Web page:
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During my first week at IBM, a few of my teammates and I were trying to find a meeting room. The rooms on our design floor were all booked so we ventured out. As we tried to navigate the lettered halls, we happened upon some relatively discrete placards outside of individual offices that read, “Master Inventor.” Pictures were taken, terms were Googled. Is it a job title? How does someone get one of these? Without realizing, it was our first introduction to patents at IBM.

As new hires, we were challenged with an accessibility exercise to help people with low vision (impaired visual ability but not complete blindness). We worked in groups and pitched our ideas to accessibility experts at IBM. It was after this pitch that a reviewer said, “You should patent this,” and handed us his business card. We were all a bit surprised since we knew nothing about the patent process. Although our ultimate patent idea varies from the initial solution we pitched, I’m hoping this article will help other designers feel more confident about filing their first patent. As the design discipline continues to evolve from a niche trade to a set of skills for creative problem solving, patents can be a measurable outcome of this shift. …


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General Assembly ‘Talk Data to Me’ Series in Austin, TX

For software design teams working on enterprise-level technology products, our users are often highly specific and highly technical. This can be a difficult challenge, as our opportunities for relevant feedback are limited. Gone are the days of design school when we could set up interactive surveys on street corners and end up with several hundred relevant data points and a long list of insightful user quotes about a particular research question or offering. Within enterprise technology design, we have to be more strategic and more creative in our methods for acquiring user feedback to inform our designs.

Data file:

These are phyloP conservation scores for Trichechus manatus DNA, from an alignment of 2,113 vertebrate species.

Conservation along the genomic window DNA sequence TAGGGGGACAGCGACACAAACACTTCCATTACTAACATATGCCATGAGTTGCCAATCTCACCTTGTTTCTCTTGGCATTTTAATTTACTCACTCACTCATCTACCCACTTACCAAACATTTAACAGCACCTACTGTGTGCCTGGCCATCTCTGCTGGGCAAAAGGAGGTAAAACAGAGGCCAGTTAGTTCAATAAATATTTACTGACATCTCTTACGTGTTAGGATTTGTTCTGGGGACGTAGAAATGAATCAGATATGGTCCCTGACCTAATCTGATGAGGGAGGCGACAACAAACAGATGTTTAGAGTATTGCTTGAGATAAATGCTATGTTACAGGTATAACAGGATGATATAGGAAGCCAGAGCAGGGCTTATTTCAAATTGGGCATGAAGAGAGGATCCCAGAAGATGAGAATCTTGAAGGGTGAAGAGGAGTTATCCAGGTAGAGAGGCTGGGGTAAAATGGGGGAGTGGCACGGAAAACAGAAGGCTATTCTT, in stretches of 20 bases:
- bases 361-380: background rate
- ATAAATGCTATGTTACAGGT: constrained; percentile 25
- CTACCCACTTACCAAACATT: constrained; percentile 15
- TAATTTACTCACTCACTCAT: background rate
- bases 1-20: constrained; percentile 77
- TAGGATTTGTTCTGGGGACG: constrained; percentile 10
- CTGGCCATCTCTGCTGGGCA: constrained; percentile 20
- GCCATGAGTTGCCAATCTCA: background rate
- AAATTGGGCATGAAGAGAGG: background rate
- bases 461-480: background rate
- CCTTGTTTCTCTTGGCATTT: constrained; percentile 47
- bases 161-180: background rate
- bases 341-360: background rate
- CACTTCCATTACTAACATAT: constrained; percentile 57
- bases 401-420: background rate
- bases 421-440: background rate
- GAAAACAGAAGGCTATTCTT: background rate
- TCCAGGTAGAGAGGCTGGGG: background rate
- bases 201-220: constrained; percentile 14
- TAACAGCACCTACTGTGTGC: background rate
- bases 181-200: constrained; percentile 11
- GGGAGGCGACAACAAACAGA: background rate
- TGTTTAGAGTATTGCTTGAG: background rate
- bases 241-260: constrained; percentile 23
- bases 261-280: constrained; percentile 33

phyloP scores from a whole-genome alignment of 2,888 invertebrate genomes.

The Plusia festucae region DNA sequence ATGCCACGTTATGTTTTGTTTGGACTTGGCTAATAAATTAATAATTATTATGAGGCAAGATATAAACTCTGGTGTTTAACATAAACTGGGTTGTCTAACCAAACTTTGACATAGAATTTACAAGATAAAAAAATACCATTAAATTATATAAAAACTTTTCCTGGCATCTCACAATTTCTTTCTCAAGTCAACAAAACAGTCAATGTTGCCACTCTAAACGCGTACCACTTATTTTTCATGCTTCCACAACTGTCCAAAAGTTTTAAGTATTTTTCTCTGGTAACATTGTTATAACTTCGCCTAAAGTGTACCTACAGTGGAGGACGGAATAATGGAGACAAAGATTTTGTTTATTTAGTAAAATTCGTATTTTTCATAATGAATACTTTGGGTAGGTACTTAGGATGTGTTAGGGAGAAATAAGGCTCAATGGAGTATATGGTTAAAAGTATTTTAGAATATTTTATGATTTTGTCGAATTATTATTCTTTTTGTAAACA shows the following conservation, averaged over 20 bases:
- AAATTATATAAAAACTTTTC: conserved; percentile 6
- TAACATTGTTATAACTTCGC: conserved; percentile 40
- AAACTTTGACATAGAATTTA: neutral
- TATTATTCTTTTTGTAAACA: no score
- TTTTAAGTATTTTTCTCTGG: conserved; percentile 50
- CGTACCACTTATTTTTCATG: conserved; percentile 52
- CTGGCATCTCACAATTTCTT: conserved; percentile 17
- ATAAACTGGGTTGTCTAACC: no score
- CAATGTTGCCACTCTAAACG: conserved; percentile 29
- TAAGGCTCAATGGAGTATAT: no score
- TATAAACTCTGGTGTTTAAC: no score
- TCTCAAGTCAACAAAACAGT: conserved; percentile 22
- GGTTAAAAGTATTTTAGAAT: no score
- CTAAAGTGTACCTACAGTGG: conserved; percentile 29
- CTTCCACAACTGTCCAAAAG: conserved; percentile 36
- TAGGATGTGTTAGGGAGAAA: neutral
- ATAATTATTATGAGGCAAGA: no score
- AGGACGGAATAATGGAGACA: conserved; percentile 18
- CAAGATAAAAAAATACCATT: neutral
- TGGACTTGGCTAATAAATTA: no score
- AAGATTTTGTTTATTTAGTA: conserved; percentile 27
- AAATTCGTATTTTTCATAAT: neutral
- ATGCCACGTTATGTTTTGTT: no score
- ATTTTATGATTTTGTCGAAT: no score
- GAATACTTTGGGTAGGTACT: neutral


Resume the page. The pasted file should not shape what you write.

During the past eight months, I’ve been been able to work with a team of designers, developers, and product managers on an enterprise technology product that democratizes the power of deep learning for computer vision by being intuitive enough for non-technical, line-of-business users. Due to the excitement to design for a broader user group, as a user experience researcher I wanted to take the opportunity to engage our design team with local communities for relevant and iterative feedback. …


5 Practical tips for maximizing your product’s exposure and support

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It was a hot Texas summer day in late July. I was sitting in my car, AC on high, wondering if I had arrived too early. It was my first day of my first full-time job as a software designer. I was about to embark on a 3-month immersive training program known as IBM Design Bootcamp. To be honest, I was mainly concerned about getting along with the other new hires, and figuring out where we would have happy hour.

7 months later, I’m adjusting my new, and only, business-formal jacket in a conference room at IBM Headquarters in Armonk, New York. I’m waiting for the clock to strike 8:00, so that my teammate, Michael Lee Kenney, and I can sit down with Ginni Rometty, the CEO of IBM, and a team of her trusted SVP’s, VP’s, and general managers to give our pitch on the advantages of design-led product development. In that moment, I couldn’t help but wonder: how did a group of new hires, fresh out of IBM’s Bootcamp design program make it all the way to the CEO in such a short amount of time? …


As UX design and research continue to become integral for business decisions and product development, we need to broaden and curate our methods for gaining actionable and quantifiable feedback from users. We want realistic data that informs product management, sales, and executive leadership on the right decisions for products and services.

Typically used for market research, conjoint analysis employs the more realistic context of asking respondents to evaluate potential product profiles (sawtoothsoftware.com). As user experience researchers, we can expand this definition to include the evaluation of service, experience, and design profiles in addition to product profiles. …

About

Gabriella Campagna

Director of User Research | Futurist | Writer gabriellacampagna.com